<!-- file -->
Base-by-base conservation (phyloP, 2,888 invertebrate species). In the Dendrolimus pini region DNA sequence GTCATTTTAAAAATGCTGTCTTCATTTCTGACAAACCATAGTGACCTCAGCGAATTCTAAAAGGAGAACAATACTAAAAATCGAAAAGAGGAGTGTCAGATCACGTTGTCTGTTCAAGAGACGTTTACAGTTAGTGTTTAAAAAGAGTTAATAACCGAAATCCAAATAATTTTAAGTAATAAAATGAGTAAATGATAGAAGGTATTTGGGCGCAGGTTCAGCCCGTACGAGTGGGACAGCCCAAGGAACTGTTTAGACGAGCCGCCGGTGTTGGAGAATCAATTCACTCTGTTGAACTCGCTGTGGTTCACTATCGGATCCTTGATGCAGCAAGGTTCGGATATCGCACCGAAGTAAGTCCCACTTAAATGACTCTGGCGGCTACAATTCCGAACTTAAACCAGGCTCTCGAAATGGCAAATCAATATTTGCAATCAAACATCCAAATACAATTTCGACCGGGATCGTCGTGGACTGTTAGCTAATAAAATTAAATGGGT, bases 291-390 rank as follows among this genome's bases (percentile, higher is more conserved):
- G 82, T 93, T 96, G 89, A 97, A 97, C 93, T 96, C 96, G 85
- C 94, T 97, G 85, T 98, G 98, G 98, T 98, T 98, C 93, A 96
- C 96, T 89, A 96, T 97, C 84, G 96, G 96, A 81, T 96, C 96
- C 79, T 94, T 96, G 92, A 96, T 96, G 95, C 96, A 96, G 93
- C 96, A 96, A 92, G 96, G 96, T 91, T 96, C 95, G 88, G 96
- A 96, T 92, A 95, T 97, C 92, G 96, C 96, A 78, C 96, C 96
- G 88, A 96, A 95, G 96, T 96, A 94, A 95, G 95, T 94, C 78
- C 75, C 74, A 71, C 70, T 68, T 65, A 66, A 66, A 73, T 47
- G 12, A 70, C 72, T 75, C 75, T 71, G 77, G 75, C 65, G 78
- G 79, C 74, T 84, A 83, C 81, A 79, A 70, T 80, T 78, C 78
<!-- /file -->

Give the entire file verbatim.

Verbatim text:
Base-by-base conservation (phyloP, 2,888 invertebrate species). In the Dendrolimus pini region DNA sequence GTCATTTTAAAAATGCTGTCTTCATTTCTGACAAACCATAGTGACCTCAGCGAATTCTAAAAGGAGAACAATACTAAAAATCGAAAAGAGGAGTGTCAGATCACGTTGTCTGTTCAAGAGACGTTTACAGTTAGTGTTTAAAAAGAGTTAATAACCGAAATCCAAATAATTTTAAGTAATAAAATGAGTAAATGATAGAAGGTATTTGGGCGCAGGTTCAGCCCGTACGAGTGGGACAGCCCAAGGAACTGTTTAGACGAGCCGCCGGTGTTGGAGAATCAATTCACTCTGTTGAACTCGCTGTGGTTCACTATCGGATCCTTGATGCAGCAAGGTTCGGATATCGCACCGAAGTAAGTCCCACTTAAATGACTCTGGCGGCTACAATTCCGAACTTAAACCAGGCTCTCGAAATGGCAAATCAATATTTGCAATCAAACATCCAAATACAATTTCGACCGGGATCGTCGTGGACTGTTAGCTAATAAAATTAAATGGGT, bases 291-390 rank as follows among this genome's bases (percentile, higher is more conserved):
- G 82, T 93, T 96, G 89, A 97, A 97, C 93, T 96, C 96, G 85
- C 94, T 97, G 85, T 98, G 98, G 98, T 98, T 98, C 93, A 96
- C 96, T 89, A 96, T 97, C 84, G 96, G 96, A 81, T 96, C 96
- C 79, T 94, T 96, G 92, A 96, T 96, G 95, C 96, A 96, G 93
- C 96, A 96, A 92, G 96, G 96, T 91, T 96, C 95, G 88, G 96
- A 96, T 92, A 95, T 97, C 92, G 96, C 96, A 78, C 96, C 96
- G 88, A 96, A 95, G 96, T 96, A 94, A 95, G 95, T 94, C 78
- C 75, C 74, A 71, C 70, T 68, T 65, A 66, A 66, A 73, T 47
- G 12, A 70, C 72, T 75, C 75, T 71, G 77, G 75, C 65, G 78
- G 79, C 74, T 84, A 83, C 81, A 79, A 70, T 80, T 78, C 78